gmhTODAY 12 gmhToday Jan Feb 2017 - Page 48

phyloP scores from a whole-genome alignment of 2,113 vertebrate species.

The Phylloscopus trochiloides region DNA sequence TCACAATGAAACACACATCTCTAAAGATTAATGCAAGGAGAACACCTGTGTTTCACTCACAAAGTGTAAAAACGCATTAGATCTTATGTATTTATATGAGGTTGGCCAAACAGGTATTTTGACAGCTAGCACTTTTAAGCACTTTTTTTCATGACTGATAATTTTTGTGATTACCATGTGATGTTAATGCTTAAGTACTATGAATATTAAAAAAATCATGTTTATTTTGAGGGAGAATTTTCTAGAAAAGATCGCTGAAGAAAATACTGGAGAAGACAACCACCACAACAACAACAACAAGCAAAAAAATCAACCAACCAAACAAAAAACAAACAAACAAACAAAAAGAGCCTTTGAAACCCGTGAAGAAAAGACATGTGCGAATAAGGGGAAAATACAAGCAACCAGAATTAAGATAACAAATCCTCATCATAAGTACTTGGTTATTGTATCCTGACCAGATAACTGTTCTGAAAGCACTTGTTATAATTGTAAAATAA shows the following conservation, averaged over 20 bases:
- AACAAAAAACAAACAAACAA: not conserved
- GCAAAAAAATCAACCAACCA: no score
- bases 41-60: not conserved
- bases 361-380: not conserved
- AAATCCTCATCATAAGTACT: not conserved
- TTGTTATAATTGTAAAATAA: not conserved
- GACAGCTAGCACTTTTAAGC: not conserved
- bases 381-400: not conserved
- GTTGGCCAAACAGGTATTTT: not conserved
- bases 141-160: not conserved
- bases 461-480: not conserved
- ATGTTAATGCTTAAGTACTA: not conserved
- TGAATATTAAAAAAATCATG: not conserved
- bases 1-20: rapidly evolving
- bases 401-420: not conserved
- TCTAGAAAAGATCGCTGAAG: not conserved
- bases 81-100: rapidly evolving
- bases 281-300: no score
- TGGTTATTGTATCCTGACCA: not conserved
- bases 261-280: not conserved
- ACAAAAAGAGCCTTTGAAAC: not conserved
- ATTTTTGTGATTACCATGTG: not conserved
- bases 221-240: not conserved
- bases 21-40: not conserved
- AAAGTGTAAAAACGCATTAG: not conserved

requests. Thanksgiving is always bigger than Christmas because people are still into eating. Then, I take a weekend off.” She tries to use themed food for holidays. They close the first two weeks of January when everyone is trying to follow their New Year’s resolutions. “After a few years we realized, it doesn’t make sense to be open, and it’s a good time to take a break after the holiday rush.” Tartaglia said that since the move, the bakery’s business has increased by about twenty-five percent. But being a small business is still extremely difficult. “As soon as you’re getting above water, some new tax or regulation comes out. Instead of helping you, it feels like they want to slap you down. Also, I don’t know why people in small communities don’t support small businesses more.” For example, she buys her coffee from a small local part-time business who can’t even afford to go full-time. But people bring Starbucks coffee cups into her shop, even though she sells gourmet coffee herself. “I had to put my foot down. Until you’ve been in someone’s shoes, you don’t get it.” What’s more, she doesn’t think people understand the benefit of small businesses. “What gives a town its flavor? It’s not Starbucks.” Tartaglia works hard to maintain a strong relationship with the community. While she gets inundated by requests for donations and gift certificates for local fundraisers, she said, “I always donate, but I don’t always feel like I get the support back.” Despite all the struggles of running a small business, Tartaglia treasures the unique relationship with her customers. Her husband says it’s the only business he’s seen where people come in and say, “Thank you for being here.” Tartaglia believes that people who are gluten free feel misunderstood. She’s happy to provide a place where they feel welcome to eat without judgment or questions. “Parents come in and tell their kids ‘You can eat everything here.’ I love seeing that.” “If I wanted to make more money, I would have gone back to corporate America. I’m rich in people around me, but cash poor. I’ve said to my husband, ‘This business has self-actualized me.’ It has given joy to so many people; that’s why I do it. Some days I wake up and ask ‘Why am I doing all this?’ But I start baking cookies, see my customers, and it all goes away. Besides, if I’m not busy, I get bored,” she said, laughing. Goals for Future Tartaglia would like to expand if she had more investors. “I’m looking for a partner because I need someone to get me to the next level.” In the gluten free business, “The hardest thing to do is bread, and it’s the thing I excel at. My goal is to build a name for myself, so someone will want to license the product.” She smiled, saying, “Especially since I’m not 20.” Her products have already garnered much attention, winning some local “best of” recognition as the best small bakery three years in a row, best specialty food in Gilroy for 2015, best lunch and best pizza. Her advice to people about gluten- free products is to be open minded and “Try new things.” Happy New Year 48 GILROY • MORGAN HILL • SAN MARTIN JANUARY/FEBRUARY 2017